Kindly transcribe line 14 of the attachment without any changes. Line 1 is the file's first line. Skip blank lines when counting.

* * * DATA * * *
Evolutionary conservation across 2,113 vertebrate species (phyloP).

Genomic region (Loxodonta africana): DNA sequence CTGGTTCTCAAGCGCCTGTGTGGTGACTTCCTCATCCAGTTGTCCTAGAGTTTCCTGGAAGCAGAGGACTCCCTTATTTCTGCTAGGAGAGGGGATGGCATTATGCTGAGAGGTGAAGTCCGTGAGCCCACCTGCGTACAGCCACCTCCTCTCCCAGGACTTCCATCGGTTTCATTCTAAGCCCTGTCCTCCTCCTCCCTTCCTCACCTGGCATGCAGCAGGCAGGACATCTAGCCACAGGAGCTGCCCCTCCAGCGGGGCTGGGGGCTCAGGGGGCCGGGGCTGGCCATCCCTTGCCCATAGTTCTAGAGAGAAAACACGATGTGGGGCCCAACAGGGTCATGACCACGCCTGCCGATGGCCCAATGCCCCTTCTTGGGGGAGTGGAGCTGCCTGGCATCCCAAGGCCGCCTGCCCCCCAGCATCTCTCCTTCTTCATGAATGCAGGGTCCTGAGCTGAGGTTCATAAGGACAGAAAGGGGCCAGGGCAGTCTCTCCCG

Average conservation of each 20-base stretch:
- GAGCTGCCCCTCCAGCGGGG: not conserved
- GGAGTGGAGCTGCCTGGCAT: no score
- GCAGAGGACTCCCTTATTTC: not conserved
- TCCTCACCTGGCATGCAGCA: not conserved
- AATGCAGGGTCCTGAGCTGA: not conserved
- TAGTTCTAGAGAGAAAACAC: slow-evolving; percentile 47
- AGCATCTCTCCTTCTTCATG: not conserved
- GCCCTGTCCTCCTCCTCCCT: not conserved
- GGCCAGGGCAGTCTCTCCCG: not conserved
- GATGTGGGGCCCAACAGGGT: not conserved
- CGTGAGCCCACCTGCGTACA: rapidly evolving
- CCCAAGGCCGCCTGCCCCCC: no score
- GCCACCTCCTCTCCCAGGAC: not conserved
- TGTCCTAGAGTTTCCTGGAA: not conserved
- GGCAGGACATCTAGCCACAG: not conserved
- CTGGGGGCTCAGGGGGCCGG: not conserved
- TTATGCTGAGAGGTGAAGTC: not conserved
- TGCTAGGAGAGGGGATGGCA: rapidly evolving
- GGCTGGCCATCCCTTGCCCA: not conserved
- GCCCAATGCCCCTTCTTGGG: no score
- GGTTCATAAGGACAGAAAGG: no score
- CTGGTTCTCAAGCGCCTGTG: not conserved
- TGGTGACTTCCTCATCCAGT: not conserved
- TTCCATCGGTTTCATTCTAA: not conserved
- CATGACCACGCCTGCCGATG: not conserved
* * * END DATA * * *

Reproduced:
- CGTGAGCCCACCTGCGTACA: rapidly evolving